One of my favourite scenes from Trueblood has a red-neck return his burger to the kitchen because he has caught a glimpse of the black, heavily-made up, camp cook, Lafayette making his food. His reason is that the burger might have AIDS.
It is for scenes like this that I've been meaning to write this blog about Trueblood for a while, and trying to think of how to describe it in a way that will make people look past their misconceptions and watch it. It may have the reputation of being a thinly-veiled porn series with a yet another vampire/human love story, but it is actually one of the most ethical and engrossing things I have ever seen on screen, and important viewing for anyone who ever examined the nature of prejudice, hatred, and outright evil.
I must also say that I don't do series. Brothers and Sisters is contrived; Grey's Anatomy is barely more than a soap opera; Vampire Diaries is like the new (and equally as irritating) OC and although House is one of the better ones because it is clever and funny; it still pulls an American sentimental punch.
There is no place for the sacharrine in Trueblood. When Sookie's grandmother is brutally murdered and she discovers her, there is no soft focus or a series of people with serious faces. Sookie's telepathy means she hears the coroner's comical thoughts. The mourning she does is incredibly practical. She cleans the blood off her house-proud grandmother's kitchen floor.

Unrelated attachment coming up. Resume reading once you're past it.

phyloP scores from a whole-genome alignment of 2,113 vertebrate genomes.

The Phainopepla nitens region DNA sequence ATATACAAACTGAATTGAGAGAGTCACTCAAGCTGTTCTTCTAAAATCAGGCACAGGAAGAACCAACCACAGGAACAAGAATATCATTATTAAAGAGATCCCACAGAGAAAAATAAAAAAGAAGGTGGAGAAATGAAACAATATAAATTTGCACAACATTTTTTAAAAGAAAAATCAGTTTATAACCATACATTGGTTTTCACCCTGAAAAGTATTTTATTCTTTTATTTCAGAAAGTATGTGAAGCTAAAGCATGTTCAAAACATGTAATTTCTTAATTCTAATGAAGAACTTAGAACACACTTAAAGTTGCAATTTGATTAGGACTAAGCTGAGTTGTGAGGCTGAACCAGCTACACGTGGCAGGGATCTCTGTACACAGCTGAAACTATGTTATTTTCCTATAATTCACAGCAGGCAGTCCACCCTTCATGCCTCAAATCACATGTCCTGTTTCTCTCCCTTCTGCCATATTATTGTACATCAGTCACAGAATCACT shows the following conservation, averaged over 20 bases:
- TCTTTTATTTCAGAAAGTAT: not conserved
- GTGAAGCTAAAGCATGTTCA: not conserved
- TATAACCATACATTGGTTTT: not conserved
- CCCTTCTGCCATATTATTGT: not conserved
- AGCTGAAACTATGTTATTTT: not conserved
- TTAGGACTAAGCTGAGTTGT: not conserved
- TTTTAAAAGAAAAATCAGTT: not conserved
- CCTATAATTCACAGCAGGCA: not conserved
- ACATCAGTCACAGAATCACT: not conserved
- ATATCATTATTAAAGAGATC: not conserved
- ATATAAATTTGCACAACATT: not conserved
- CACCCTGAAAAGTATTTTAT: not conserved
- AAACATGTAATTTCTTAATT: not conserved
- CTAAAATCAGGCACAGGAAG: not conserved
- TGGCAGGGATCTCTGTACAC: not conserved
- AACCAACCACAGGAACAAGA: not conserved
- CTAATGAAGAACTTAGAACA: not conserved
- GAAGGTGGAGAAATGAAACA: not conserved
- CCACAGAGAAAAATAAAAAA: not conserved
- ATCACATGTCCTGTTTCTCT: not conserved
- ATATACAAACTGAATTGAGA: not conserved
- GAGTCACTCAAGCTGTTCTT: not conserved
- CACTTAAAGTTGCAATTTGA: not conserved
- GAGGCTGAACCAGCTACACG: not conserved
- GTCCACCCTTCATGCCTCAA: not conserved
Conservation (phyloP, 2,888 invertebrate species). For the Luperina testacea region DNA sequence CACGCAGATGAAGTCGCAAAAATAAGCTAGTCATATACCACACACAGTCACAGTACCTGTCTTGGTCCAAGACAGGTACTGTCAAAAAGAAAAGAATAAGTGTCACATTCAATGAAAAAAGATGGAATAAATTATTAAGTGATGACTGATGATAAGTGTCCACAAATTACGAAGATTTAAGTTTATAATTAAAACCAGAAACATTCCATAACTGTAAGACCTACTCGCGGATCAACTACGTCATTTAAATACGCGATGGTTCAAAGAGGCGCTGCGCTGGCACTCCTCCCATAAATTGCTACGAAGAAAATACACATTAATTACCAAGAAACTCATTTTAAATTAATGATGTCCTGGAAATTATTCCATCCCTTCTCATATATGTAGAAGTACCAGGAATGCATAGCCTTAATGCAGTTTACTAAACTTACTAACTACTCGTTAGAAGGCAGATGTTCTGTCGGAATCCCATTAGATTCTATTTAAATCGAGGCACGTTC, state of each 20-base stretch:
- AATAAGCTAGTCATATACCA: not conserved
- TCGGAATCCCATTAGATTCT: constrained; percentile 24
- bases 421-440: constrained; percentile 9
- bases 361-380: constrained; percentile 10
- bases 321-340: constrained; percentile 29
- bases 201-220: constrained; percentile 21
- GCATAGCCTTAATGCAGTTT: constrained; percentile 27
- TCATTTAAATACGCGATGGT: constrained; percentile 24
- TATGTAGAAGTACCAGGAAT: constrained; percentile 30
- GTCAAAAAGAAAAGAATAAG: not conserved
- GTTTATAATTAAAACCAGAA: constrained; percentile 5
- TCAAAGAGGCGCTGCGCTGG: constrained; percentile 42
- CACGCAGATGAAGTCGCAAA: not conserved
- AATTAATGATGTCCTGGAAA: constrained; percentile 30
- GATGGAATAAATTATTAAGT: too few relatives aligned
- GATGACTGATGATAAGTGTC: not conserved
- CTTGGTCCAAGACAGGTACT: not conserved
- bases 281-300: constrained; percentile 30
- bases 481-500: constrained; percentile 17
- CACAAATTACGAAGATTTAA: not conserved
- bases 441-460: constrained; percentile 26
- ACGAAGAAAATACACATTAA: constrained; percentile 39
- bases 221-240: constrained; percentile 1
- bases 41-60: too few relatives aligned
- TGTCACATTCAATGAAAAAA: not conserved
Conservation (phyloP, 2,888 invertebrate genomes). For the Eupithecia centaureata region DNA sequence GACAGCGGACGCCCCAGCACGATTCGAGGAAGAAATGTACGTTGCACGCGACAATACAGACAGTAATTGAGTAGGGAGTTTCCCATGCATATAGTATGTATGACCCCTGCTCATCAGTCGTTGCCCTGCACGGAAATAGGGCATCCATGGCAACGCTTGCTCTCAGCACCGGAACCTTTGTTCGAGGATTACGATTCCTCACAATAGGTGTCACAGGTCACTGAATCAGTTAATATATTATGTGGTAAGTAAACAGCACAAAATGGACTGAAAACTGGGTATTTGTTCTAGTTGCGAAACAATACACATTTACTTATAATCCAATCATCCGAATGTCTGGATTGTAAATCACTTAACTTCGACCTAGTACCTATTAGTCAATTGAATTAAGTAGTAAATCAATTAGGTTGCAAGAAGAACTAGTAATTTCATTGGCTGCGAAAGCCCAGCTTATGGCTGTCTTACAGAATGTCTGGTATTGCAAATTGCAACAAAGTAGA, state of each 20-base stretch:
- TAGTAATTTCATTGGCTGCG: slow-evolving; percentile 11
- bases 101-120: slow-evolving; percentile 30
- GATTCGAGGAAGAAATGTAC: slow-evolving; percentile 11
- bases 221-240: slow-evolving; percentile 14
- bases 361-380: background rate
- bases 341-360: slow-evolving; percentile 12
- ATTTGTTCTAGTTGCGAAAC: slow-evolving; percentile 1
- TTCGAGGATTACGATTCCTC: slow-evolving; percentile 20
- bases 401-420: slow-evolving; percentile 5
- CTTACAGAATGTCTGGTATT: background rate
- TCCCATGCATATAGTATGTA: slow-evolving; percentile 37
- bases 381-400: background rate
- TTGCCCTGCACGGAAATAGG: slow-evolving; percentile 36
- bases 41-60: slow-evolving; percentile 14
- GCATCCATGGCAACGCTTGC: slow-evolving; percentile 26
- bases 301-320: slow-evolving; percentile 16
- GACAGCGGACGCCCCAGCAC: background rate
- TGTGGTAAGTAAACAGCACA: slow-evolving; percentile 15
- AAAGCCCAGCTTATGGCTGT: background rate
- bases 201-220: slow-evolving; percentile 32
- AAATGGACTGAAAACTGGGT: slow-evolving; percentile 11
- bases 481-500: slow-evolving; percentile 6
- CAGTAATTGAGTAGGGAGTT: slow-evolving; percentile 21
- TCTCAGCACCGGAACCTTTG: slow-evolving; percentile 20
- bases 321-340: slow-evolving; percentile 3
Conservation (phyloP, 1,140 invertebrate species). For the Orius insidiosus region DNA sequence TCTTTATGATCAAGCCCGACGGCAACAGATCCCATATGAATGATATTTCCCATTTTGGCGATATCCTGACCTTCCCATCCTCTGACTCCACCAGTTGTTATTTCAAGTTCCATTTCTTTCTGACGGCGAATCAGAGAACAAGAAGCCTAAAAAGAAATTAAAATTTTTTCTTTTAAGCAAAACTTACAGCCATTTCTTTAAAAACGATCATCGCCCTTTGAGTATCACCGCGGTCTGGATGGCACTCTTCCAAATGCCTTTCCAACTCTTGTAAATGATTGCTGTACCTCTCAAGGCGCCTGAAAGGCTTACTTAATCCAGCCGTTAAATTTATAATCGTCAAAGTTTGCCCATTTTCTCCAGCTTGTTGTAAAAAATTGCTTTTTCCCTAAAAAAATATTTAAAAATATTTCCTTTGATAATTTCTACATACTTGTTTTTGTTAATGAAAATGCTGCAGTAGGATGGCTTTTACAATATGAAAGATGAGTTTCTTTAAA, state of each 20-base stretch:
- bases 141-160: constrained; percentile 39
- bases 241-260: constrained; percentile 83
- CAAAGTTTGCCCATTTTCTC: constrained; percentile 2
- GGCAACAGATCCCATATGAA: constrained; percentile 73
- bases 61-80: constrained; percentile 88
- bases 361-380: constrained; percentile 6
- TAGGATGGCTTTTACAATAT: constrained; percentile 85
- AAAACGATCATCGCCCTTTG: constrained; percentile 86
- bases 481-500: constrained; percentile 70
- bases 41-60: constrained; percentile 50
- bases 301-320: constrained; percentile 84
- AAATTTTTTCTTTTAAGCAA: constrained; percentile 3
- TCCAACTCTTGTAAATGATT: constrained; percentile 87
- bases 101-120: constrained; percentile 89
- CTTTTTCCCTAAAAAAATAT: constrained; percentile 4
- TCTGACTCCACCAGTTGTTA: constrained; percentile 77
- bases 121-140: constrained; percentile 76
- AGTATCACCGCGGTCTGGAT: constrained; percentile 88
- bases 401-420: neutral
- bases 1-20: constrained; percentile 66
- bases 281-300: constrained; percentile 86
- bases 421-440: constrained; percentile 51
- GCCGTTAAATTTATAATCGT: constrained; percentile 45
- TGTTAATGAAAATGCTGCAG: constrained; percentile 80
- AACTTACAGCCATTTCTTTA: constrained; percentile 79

The opening credits evoke the American south (and conservative, Christian small towns everywhere) perfectly. There are images of blonde children in Klu Klux Klan outfits juxtaposed with images of a stripper dancing in a red-lit bar. A toothless, greasy-haired old man smailes while rocking his rocking chair, and a neon sign lit up with the words "God Hates Fangs" (remember "God Hates Fags"?). A black church sings and prays ecstatically and an evangelical baptism takes place. There are often flashes of naked bodies. The American obsessions with flesh and sex and as well as purity and evangelism is constantly present.
I could go on about the brilliant characterisation and witty, ironic dialogue (Tara, the black woman named after the famous slave plantation in Gone with the Wind is just one example), but what I really want to write about are the main targets of the show: the evangelical Christians and the pleasure-driven hedonists who sacrifice (sometimes literally) to the god of pleasure.
Steve and Sarah Newlin are the married couple who lead the growing Christian church and yet they only use their incredible power (or perhaps it's why they have incredible power) to spread hatred and division by using half-truths.
Marianne is an anti-Christian. She hates their puritan ideals and loves pleasure and gluttony and sensation. She is a supernatural being that inspires a cult-like brainwashing of all the people who follow her, and when they have sex endlessly and party continuously, they take no real pleasure in it as they are unthinking. They end up wanting to sacrifice someone to a pagan-inspired "god who comes" in order to continue their frenzied, selfish bliss.
Rich in detail, drama, satire, comedy, quality acting and note-perfect set designs, costuming and social commentary, True Blood is a must-watch.